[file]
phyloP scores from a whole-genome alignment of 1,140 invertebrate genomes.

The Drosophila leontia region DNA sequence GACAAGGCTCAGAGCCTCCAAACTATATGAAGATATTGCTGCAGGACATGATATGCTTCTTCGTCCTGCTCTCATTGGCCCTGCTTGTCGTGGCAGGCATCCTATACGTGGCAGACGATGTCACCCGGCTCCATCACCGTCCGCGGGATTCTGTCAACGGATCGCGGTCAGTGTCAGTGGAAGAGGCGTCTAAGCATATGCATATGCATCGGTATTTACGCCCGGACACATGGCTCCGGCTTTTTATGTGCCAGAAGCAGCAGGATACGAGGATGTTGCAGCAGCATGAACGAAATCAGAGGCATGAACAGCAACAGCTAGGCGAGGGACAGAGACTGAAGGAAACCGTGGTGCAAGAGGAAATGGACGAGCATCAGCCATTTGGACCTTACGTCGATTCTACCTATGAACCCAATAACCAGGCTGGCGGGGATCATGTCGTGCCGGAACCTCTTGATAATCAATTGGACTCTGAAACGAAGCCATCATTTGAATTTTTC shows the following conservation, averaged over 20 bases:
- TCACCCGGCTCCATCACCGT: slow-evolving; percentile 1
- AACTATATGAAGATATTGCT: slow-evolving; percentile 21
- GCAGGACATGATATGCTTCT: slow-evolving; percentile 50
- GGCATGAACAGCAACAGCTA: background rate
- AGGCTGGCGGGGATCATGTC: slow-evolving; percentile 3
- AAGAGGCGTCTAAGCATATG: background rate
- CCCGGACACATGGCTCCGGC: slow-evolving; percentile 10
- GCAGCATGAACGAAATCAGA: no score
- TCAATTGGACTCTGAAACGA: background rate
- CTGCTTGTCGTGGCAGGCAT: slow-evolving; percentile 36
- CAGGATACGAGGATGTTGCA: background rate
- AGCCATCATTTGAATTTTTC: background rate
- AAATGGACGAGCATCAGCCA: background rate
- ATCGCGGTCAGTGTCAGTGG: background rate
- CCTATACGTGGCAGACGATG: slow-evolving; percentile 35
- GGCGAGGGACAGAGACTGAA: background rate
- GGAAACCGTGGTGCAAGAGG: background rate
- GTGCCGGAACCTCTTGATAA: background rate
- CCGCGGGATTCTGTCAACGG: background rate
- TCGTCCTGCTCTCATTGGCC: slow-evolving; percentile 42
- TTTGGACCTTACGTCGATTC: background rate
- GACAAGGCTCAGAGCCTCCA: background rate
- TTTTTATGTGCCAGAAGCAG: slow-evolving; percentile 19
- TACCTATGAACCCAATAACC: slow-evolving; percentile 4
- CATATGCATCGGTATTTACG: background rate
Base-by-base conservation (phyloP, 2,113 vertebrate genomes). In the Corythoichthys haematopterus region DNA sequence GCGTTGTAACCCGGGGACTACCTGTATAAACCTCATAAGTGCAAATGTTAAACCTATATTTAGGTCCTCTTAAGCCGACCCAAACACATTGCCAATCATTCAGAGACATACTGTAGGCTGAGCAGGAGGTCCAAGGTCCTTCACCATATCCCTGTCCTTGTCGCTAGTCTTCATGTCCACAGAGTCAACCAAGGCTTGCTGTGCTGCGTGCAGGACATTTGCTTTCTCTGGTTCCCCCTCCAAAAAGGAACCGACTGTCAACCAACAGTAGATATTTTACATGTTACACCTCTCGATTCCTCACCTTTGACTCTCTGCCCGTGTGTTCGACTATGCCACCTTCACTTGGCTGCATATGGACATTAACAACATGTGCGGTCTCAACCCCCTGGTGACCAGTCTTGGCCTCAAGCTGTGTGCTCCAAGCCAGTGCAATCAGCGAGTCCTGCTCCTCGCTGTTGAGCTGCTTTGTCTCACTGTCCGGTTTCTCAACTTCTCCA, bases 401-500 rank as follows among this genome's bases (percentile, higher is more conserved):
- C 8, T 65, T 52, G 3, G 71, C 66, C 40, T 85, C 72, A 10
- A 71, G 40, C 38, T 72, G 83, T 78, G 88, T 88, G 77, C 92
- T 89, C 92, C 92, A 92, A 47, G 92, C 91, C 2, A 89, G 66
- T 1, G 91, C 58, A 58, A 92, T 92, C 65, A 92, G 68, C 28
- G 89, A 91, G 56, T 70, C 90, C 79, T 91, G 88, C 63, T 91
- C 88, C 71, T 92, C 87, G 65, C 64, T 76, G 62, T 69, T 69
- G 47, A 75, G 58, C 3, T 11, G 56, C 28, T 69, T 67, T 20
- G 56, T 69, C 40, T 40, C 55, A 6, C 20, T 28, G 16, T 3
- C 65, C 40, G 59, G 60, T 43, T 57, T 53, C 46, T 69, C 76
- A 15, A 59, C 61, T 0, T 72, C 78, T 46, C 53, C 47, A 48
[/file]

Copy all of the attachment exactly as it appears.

phyloP scores from a whole-genome alignment of 1,140 invertebrate genomes.

The Drosophila leontia region DNA sequence GACAAGGCTCAGAGCCTCCAAACTATATGAAGATATTGCTGCAGGACATGATATGCTTCTTCGTCCTGCTCTCATTGGCCCTGCTTGTCGTGGCAGGCATCCTATACGTGGCAGACGATGTCACCCGGCTCCATCACCGTCCGCGGGATTCTGTCAACGGATCGCGGTCAGTGTCAGTGGAAGAGGCGTCTAAGCATATGCATATGCATCGGTATTTACGCCCGGACACATGGCTCCGGCTTTTTATGTGCCAGAAGCAGCAGGATACGAGGATGTTGCAGCAGCATGAACGAAATCAGAGGCATGAACAGCAACAGCTAGGCGAGGGACAGAGACTGAAGGAAACCGTGGTGCAAGAGGAAATGGACGAGCATCAGCCATTTGGACCTTACGTCGATTCTACCTATGAACCCAATAACCAGGCTGGCGGGGATCATGTCGTGCCGGAACCTCTTGATAATCAATTGGACTCTGAAACGAAGCCATCATTTGAATTTTTC shows the following conservation, averaged over 20 bases:
- TCACCCGGCTCCATCACCGT: slow-evolving; percentile 1
- AACTATATGAAGATATTGCT: slow-evolving; percentile 21
- GCAGGACATGATATGCTTCT: slow-evolving; percentile 50
- GGCATGAACAGCAACAGCTA: background rate
- AGGCTGGCGGGGATCATGTC: slow-evolving; percentile 3
- AAGAGGCGTCTAAGCATATG: background rate
- CCCGGACACATGGCTCCGGC: slow-evolving; percentile 10
- GCAGCATGAACGAAATCAGA: no score
- TCAATTGGACTCTGAAACGA: background rate
- CTGCTTGTCGTGGCAGGCAT: slow-evolving; percentile 36
- CAGGATACGAGGATGTTGCA: background rate
- AGCCATCATTTGAATTTTTC: background rate
- AAATGGACGAGCATCAGCCA: background rate
- ATCGCGGTCAGTGTCAGTGG: background rate
- CCTATACGTGGCAGACGATG: slow-evolving; percentile 35
- GGCGAGGGACAGAGACTGAA: background rate
- GGAAACCGTGGTGCAAGAGG: background rate
- GTGCCGGAACCTCTTGATAA: background rate
- CCGCGGGATTCTGTCAACGG: background rate
- TCGTCCTGCTCTCATTGGCC: slow-evolving; percentile 42
- TTTGGACCTTACGTCGATTC: background rate
- GACAAGGCTCAGAGCCTCCA: background rate
- TTTTTATGTGCCAGAAGCAG: slow-evolving; percentile 19
- TACCTATGAACCCAATAACC: slow-evolving; percentile 4
- CATATGCATCGGTATTTACG: background rate
Base-by-base conservation (phyloP, 2,113 vertebrate genomes). In the Corythoichthys haematopterus region DNA sequence GCGTTGTAACCCGGGGACTACCTGTATAAACCTCATAAGTGCAAATGTTAAACCTATATTTAGGTCCTCTTAAGCCGACCCAAACACATTGCCAATCATTCAGAGACATACTGTAGGCTGAGCAGGAGGTCCAAGGTCCTTCACCATATCCCTGTCCTTGTCGCTAGTCTTCATGTCCACAGAGTCAACCAAGGCTTGCTGTGCTGCGTGCAGGACATTTGCTTTCTCTGGTTCCCCCTCCAAAAAGGAACCGACTGTCAACCAACAGTAGATATTTTACATGTTACACCTCTCGATTCCTCACCTTTGACTCTCTGCCCGTGTGTTCGACTATGCCACCTTCACTTGGCTGCATATGGACATTAACAACATGTGCGGTCTCAACCCCCTGGTGACCAGTCTTGGCCTCAAGCTGTGTGCTCCAAGCCAGTGCAATCAGCGAGTCCTGCTCCTCGCTGTTGAGCTGCTTTGTCTCACTGTCCGGTTTCTCAACTTCTCCA, bases 401-500 rank as follows among this genome's bases (percentile, higher is more conserved):
- C 8, T 65, T 52, G 3, G 71, C 66, C 40, T 85, C 72, A 10
- A 71, G 40, C 38, T 72, G 83, T 78, G 88, T 88, G 77, C 92
- T 89, C 92, C 92, A 92, A 47, G 92, C 91, C 2, A 89, G 66
- T 1, G 91, C 58, A 58, A 92, T 92, C 65, A 92, G 68, C 28
- G 89, A 91, G 56, T 70, C 90, C 79, T 91, G 88, C 63, T 91
- C 88, C 71, T 92, C 87, G 65, C 64, T 76, G 62, T 69, T 69
- G 47, A 75, G 58, C 3, T 11, G 56, C 28, T 69, T 67, T 20
- G 56, T 69, C 40, T 40, C 55, A 6, C 20, T 28, G 16, T 3
- C 65, C 40, G 59, G 60, T 43, T 57, T 53, C 46, T 69, C 76
- A 15, A 59, C 61, T 0, T 72, C 78, T 46, C 53, C 47, A 48